A War Fought by Unknown Heroes
Winston Churchill once said of World War Two that it was not a war of princes or chieftains, but of peoples and causes; a war fought by unknown heroes. Here we acknowledge the unknown heroes that Churchill was referring to as well; our fallen heroes as well as those that fought for our freedoms and returned with their memories. We remember and honour in our hearts the Allied heroes, war veterans and all the affected people, who valued freedom in their life above all else.
Click on the buttons below to view an alphabetical listing of Honorees, both living and passed. If you know of someone who should be recognized here, from any country, please contact us today!
James F. Pearson
PFC, Co. E, 315th Infantry Regiment, 79th Infantry Division
7/19/1918 - 7/11/2015. Fought with Co. E, 315th Infantry Regiment, Loving husband and Father.
Richard T. Pell, Jr.
S/SGT, U. S. Army, Co. B, 313th Infantry, 79th Infantry Div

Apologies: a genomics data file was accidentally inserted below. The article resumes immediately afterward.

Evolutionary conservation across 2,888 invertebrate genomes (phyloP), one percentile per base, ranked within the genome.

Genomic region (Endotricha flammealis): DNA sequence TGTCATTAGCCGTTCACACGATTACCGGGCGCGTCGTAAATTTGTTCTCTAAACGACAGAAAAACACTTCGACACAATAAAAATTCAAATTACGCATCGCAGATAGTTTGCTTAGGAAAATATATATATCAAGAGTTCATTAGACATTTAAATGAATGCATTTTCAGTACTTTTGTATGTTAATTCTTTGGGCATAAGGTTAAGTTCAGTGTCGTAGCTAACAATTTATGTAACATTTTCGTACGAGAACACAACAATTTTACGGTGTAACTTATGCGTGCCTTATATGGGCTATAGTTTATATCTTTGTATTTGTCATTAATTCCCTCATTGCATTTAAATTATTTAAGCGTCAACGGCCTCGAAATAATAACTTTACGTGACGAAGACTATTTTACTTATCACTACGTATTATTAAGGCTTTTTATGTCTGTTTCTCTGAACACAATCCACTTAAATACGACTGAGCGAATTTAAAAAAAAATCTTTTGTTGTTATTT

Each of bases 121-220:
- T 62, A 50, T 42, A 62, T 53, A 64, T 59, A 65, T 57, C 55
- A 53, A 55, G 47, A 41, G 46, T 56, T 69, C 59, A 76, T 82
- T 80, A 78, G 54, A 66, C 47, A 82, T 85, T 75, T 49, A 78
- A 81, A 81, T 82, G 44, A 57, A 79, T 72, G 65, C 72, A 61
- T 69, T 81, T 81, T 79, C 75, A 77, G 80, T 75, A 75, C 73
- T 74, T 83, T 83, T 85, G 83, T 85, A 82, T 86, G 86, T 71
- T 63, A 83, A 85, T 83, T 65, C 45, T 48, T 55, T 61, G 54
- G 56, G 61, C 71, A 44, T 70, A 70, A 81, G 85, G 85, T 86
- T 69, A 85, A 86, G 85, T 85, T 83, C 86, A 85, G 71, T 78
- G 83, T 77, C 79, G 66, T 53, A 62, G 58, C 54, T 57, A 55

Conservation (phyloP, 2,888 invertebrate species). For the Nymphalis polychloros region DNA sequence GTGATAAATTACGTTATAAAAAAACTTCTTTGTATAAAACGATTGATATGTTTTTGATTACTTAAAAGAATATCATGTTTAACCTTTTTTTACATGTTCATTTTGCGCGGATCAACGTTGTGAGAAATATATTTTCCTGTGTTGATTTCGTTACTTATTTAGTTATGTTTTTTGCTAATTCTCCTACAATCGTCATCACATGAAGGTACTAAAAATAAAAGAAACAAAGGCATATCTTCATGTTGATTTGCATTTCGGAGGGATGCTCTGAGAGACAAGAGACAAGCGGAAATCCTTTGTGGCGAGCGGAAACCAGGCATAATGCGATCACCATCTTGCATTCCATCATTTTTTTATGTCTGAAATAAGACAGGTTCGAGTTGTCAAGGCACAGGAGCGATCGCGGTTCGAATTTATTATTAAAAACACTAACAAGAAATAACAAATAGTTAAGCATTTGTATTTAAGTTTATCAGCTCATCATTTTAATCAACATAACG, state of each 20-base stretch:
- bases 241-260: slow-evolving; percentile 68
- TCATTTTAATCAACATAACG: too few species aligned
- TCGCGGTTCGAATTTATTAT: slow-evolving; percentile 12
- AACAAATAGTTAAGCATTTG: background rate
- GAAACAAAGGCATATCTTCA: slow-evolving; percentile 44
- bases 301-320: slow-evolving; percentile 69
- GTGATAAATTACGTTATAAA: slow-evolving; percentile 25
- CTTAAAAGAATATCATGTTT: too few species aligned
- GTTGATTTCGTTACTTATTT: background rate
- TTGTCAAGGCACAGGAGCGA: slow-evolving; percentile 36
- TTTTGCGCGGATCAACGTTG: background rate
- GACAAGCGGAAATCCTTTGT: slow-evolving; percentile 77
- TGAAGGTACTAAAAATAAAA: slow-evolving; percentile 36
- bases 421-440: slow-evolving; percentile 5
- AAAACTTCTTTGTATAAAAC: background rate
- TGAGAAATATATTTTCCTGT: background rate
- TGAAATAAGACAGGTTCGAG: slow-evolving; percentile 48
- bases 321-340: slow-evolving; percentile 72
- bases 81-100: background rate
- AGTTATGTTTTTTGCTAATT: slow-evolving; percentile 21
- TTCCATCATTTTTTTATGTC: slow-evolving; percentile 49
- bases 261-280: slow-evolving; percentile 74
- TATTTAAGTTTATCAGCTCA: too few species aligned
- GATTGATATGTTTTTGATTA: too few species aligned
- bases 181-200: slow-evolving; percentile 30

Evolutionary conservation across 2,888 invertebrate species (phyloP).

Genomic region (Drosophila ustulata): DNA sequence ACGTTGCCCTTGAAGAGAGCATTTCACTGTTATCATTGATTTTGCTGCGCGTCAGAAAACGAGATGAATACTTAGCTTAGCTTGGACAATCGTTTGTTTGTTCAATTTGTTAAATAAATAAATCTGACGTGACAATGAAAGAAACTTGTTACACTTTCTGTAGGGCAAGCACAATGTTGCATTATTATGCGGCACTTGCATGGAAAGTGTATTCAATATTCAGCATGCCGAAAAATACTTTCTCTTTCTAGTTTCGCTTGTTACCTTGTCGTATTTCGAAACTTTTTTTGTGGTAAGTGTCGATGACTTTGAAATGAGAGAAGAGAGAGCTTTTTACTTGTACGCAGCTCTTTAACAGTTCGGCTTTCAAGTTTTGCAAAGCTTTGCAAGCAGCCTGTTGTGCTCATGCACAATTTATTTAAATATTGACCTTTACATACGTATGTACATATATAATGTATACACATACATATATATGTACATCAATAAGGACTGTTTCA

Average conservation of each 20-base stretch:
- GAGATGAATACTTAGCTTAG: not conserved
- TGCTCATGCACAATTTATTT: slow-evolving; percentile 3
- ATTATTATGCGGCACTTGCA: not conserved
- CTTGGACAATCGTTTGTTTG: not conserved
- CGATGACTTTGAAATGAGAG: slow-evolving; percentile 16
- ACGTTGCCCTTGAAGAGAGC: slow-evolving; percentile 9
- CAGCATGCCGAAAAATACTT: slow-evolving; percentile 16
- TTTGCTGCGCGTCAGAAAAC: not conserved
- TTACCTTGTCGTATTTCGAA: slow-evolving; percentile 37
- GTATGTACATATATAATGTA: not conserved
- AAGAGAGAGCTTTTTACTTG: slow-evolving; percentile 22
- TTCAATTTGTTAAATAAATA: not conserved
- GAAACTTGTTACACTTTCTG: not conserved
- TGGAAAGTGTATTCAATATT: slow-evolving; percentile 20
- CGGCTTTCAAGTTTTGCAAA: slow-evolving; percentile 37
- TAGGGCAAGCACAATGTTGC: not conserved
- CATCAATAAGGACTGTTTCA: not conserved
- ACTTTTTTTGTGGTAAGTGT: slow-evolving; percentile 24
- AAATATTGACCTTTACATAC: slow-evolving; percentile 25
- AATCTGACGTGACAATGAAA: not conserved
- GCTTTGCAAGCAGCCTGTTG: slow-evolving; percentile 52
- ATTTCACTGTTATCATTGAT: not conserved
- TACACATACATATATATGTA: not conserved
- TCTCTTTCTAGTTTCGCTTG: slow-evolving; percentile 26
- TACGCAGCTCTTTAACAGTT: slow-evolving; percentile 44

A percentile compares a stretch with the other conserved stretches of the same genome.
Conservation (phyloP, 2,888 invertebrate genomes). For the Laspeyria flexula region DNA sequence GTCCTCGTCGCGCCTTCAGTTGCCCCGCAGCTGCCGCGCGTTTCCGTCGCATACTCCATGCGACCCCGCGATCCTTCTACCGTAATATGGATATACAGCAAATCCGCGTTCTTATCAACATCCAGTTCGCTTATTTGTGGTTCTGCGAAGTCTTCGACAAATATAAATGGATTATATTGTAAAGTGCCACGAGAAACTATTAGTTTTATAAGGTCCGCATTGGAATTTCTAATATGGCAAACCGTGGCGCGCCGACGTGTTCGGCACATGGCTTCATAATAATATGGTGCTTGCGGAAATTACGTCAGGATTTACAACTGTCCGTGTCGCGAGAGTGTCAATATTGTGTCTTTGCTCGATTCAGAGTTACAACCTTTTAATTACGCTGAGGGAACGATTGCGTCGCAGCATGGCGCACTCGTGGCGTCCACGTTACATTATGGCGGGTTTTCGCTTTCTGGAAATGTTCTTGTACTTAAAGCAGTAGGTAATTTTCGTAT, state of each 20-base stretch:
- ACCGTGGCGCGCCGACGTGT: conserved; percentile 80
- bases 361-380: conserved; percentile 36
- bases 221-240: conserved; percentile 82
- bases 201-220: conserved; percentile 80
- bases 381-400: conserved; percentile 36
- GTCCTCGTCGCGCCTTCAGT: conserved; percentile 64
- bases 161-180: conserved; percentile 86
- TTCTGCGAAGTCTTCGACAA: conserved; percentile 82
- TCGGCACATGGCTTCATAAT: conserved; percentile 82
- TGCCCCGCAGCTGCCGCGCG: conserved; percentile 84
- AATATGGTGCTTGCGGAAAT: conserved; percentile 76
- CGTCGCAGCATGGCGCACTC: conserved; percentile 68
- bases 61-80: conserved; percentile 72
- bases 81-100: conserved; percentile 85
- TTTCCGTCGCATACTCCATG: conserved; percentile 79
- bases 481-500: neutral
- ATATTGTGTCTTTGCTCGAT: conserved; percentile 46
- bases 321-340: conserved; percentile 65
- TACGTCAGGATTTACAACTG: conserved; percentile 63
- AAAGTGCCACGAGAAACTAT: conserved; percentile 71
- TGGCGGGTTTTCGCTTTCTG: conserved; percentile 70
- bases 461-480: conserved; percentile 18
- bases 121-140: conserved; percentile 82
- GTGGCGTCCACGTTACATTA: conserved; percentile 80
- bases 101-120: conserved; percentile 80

Purple Heart . Sgt. Richard T. Pell, Jr. participated in the Normandy Invasion, landing on Utah Beach in June 1944. He died July 14, 1944 of wounds received in battle taking Cherbourg. Submitted by Lucy Irene Pell Poland.
PFC, Co. K, 315th Infantry Regiment, 79th Infantry Division
Purple Heart . On 11 January 1945, Company K of which PFC Petty was a member, was defending the town of Rittershoffen, France, against fierce enemy attacks. At about 0600 hours, after a devastating artillery barrage, the enemy’s tanks succeeded in enveloping their forward positions and the company was forced to withdraw to the center of town. When a reorganization was effected, it was discovered that PFC Petty was missing, nor could any information be gathered as to his whereabouts. It developed that he had been captured, and a letter from his widow indicates that both Jack and a buddy, Frank, were captured, and behind enemy lines, Jack was wounded by friendly fire. Frank carried Jack as they moved from place to place for two days, then the Germans took Jack to a hospital near Frankfurt where he ultimately died on 15 January 1945. He was initially buried at Rittershoffen, France, then repatriated and buried at Restland Cemetery in Gatesville, Texas.
Walter "Monday" Poniedzialek
Tech 5 (Corporal), US Army 540th Combat Engineer